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According to vocalist/guitarist James Petralli, White Denim's songs are the musical manifestations of abstract paintings or philosophical tracts. He explained to UK music magazine the NME: "The things that I like to read are generally abstract. I like patterns, I like reading poetry and avant-garde prose and I'm more interested in musical patterns in literature than I am in long-form narratives. I look at paintings and try to visualise an object or image, then assimilate how that makes me feel into a series of phrases and try to make it musical."
This meditative hoedown is loosely based on some excerpts from The Blue and Brown Books by Austrian philosopher Ludwig Wittgenstein. Petralli told the NME: "The lyric-writing process is like an excavation, I'm trying to pull words and melodies out of what's already there."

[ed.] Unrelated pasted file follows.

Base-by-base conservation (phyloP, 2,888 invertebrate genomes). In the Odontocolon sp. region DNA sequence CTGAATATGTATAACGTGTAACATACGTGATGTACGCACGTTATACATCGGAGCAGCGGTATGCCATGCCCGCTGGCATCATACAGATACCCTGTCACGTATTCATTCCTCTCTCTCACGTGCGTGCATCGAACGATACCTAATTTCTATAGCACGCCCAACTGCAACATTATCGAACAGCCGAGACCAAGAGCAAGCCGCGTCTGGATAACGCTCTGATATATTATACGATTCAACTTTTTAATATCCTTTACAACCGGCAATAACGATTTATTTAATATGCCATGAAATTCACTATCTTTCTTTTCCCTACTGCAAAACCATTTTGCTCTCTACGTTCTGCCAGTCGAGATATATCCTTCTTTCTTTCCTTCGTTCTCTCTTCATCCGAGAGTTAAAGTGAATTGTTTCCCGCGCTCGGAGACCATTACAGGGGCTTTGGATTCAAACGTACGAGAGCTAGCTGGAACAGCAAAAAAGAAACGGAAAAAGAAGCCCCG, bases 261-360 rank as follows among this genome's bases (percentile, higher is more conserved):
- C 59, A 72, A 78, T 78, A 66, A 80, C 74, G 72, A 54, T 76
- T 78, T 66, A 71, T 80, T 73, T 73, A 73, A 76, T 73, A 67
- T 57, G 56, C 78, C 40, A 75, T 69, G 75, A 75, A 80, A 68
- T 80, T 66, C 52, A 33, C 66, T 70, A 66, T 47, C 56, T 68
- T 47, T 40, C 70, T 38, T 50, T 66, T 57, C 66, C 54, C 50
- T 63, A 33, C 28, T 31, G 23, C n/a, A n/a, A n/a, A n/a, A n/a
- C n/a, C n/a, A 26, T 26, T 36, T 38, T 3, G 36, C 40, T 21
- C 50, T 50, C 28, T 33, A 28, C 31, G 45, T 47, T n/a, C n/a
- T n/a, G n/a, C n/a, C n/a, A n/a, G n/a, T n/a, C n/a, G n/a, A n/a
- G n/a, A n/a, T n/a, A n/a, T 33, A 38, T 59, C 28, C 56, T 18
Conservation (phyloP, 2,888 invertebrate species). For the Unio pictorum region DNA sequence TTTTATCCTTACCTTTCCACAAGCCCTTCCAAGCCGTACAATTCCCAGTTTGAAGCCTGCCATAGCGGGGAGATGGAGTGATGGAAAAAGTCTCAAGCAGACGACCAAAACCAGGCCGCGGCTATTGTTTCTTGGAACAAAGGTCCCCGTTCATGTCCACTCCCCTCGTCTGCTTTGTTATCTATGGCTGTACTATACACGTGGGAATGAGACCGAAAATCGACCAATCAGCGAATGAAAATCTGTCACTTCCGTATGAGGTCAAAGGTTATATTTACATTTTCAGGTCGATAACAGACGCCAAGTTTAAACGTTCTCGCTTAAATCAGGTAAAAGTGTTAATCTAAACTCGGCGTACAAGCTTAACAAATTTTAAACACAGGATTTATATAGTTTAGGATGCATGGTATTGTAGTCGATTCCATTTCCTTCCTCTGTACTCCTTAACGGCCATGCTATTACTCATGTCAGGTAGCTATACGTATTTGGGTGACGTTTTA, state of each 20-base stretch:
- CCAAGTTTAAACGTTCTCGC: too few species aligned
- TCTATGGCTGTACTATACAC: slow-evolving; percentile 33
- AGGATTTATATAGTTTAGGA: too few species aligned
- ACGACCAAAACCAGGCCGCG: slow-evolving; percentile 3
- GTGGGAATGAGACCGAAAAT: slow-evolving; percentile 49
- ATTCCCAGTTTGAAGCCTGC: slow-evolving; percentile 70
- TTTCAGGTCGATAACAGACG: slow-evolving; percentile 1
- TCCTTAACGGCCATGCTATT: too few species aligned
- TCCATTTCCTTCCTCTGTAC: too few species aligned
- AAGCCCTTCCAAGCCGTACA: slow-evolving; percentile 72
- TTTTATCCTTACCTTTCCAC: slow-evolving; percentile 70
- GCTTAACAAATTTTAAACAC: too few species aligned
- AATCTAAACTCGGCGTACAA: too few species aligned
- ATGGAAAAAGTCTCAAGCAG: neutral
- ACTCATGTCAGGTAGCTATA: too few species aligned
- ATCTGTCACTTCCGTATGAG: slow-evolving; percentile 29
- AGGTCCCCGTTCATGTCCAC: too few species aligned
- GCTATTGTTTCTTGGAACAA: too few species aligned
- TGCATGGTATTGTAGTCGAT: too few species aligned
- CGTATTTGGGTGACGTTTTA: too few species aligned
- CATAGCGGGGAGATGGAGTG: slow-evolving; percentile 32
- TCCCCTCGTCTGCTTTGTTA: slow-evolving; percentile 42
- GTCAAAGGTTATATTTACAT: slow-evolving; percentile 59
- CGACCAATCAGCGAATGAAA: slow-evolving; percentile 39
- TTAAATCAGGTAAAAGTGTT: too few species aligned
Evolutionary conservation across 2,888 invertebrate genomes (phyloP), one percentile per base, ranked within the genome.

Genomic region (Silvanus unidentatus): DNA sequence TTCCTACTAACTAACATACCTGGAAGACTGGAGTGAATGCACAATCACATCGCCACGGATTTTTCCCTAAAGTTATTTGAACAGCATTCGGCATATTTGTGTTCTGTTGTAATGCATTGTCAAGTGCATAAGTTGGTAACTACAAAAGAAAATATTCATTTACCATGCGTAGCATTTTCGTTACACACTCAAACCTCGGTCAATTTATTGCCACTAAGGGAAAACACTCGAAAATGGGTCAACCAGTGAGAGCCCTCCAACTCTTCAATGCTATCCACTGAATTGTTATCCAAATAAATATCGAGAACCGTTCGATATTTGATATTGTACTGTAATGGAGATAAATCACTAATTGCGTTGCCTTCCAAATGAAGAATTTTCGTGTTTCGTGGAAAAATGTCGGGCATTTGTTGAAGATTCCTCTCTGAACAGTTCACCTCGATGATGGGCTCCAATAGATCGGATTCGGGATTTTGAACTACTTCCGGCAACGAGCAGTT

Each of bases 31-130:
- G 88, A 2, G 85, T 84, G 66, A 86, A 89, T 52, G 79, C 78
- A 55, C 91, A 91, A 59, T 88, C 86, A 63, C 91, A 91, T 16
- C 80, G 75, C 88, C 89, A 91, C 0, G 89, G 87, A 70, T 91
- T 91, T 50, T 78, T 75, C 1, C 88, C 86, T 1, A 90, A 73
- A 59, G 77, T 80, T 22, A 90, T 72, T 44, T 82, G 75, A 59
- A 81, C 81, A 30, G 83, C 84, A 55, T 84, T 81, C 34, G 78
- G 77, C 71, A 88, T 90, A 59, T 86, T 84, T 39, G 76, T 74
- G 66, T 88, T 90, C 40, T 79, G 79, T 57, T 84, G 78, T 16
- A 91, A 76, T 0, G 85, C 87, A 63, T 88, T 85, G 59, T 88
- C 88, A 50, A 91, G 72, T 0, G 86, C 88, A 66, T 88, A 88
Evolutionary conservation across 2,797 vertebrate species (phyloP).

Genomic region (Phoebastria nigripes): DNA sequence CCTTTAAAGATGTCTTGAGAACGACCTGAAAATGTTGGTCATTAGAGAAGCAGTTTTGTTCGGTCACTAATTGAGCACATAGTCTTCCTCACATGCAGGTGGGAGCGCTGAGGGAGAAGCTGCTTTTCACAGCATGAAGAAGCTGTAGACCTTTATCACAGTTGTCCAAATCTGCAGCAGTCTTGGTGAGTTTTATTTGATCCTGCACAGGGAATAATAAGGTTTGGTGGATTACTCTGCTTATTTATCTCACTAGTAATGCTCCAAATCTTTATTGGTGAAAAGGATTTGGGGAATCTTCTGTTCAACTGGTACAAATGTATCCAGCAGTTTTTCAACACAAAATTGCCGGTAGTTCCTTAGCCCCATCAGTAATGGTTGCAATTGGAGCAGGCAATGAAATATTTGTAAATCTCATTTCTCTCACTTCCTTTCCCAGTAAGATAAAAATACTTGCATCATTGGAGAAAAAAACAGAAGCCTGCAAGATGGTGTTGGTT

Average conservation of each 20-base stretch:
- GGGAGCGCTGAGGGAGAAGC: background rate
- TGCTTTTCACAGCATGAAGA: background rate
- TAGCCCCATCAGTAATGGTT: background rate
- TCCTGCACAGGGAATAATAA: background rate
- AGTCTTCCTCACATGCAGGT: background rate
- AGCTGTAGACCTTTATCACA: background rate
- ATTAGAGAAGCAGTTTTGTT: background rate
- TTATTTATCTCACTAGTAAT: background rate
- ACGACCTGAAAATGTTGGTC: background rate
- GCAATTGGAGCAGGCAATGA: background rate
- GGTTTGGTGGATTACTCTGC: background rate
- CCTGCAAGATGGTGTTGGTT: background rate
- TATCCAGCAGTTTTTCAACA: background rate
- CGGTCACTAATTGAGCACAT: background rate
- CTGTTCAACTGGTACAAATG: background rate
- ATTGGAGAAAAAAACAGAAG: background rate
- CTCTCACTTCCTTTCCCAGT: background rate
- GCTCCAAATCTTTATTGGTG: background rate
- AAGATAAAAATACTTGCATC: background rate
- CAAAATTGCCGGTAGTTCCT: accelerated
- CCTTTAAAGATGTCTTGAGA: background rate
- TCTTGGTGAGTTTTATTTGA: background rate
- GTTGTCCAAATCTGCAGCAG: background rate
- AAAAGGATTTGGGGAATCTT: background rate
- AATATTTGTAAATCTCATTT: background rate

Petralli told the NME the song is about, "creating work and weighing its importance."
Petralli's father is former Major League Baseball catcher Geno Petralli, whose career spanned 12 years, from 1982 to 1993.
Reverend Horton Heat
The Reverend rants on psychobilly and the egghead academics he bashes in one of his more popular songs.
Since his debut single "I'm On Fire" in 1975, Dwight has been providing Spinal-Tap moments and misadventure.
The man who created Yacht Rock with "Sailing" wrote one of his biggest hits while on acid.
Marc Campbell - "88 Lines About 44 Women"
The Nails lead singer Marc Campbell talks about those 44 women he sings about over a stock Casio keyboard track. He's married to one of them now - you might be surprised which.